I have been in the market for a new educational podcast for a long time and, for whatever reason, decided to take the leap into the Radiolab back catalogue. One of the first episodes I listened to was a short from 2012 entitled ‘Unravelling Bolero‘, where they talk about Ravel and a painter called Anne Adams and the mental deterioration that they both went through before dying. In this podcast the experts posit that there are signs in Boléro that provide a hint of the neurological disorder Ravel would eventually die of.
With this in mind it was extra interesting to listen to this piece of music. You see, in the 15 minutes of Boléro we have the same melody repeated over and over and over again by various sections of the orchestra. As the repeated melody circulates around the orchestra 17 times you can just feel it build and build until the end where it feels like they are going to explode.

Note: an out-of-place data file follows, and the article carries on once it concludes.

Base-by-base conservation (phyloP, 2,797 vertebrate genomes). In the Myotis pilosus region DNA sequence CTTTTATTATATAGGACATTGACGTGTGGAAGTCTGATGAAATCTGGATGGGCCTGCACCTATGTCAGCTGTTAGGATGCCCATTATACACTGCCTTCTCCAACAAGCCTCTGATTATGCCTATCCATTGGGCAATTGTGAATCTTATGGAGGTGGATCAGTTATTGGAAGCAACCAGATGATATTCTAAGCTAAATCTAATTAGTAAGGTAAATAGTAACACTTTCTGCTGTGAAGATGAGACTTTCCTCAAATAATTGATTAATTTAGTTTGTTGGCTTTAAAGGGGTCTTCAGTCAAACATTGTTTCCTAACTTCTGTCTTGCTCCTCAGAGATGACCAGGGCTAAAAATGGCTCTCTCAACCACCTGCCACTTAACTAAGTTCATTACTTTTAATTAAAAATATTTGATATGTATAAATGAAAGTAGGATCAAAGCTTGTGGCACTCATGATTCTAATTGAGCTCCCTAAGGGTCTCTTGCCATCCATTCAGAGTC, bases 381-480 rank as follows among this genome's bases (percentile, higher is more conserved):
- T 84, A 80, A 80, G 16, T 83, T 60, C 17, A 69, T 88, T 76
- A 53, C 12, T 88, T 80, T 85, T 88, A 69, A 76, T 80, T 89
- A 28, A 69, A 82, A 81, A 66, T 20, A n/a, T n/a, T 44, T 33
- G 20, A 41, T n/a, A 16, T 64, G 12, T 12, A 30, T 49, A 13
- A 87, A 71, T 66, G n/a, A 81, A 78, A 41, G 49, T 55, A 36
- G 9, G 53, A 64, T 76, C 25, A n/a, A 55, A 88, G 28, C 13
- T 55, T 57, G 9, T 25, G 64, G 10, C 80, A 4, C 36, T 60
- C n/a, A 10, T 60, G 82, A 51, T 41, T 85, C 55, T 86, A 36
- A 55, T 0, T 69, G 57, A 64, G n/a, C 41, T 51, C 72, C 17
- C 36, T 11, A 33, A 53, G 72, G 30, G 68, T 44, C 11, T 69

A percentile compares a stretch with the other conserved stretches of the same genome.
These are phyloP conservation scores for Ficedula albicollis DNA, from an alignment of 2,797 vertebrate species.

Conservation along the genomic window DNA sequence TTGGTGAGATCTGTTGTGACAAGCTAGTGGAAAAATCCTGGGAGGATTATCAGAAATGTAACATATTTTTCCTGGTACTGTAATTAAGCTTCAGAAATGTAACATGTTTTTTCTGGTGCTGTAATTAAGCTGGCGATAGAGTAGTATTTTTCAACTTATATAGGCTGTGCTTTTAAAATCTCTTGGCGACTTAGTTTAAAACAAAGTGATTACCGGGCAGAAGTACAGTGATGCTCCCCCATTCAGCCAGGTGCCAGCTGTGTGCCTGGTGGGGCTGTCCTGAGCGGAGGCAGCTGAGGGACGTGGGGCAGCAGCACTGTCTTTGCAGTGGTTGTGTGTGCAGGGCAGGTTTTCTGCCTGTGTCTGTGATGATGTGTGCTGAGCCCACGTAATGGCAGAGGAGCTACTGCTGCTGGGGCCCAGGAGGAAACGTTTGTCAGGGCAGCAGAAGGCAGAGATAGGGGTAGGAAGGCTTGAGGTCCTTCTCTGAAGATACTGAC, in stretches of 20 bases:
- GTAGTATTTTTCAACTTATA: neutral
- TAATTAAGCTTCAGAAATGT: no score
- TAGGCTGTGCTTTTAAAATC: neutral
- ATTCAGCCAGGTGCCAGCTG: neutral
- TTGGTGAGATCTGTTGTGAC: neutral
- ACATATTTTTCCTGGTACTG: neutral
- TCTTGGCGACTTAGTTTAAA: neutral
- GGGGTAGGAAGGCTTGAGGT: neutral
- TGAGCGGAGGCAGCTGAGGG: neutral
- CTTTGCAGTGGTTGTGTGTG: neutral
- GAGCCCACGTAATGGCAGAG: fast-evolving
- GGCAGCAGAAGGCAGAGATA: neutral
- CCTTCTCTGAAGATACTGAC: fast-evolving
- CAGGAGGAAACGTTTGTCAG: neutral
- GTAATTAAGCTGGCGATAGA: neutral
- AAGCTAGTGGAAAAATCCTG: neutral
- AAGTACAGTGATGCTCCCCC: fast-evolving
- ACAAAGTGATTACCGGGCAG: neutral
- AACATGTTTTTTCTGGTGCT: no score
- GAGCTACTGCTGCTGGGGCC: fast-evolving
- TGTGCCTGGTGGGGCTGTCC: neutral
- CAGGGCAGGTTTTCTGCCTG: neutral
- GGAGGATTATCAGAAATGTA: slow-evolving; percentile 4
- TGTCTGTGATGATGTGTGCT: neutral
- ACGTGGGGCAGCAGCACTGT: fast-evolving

There is a limit to how much you can repeat the same melody and I think Ravel pretty much hits this with Boléro. However there is a hypnotic beauty to it, which was used to brilliant effect in this clip from Allegro non troppo (an Italian pastiche of Fantasia) which depicts a fictional sequence of evolution:
This will not be the last piece of classical music of Ravel that I listen to for this list – far from it in fact – but this is one of the final pieces of his music to be featured. Considering his mental decline after creating Boléro, this feels all the more poignant.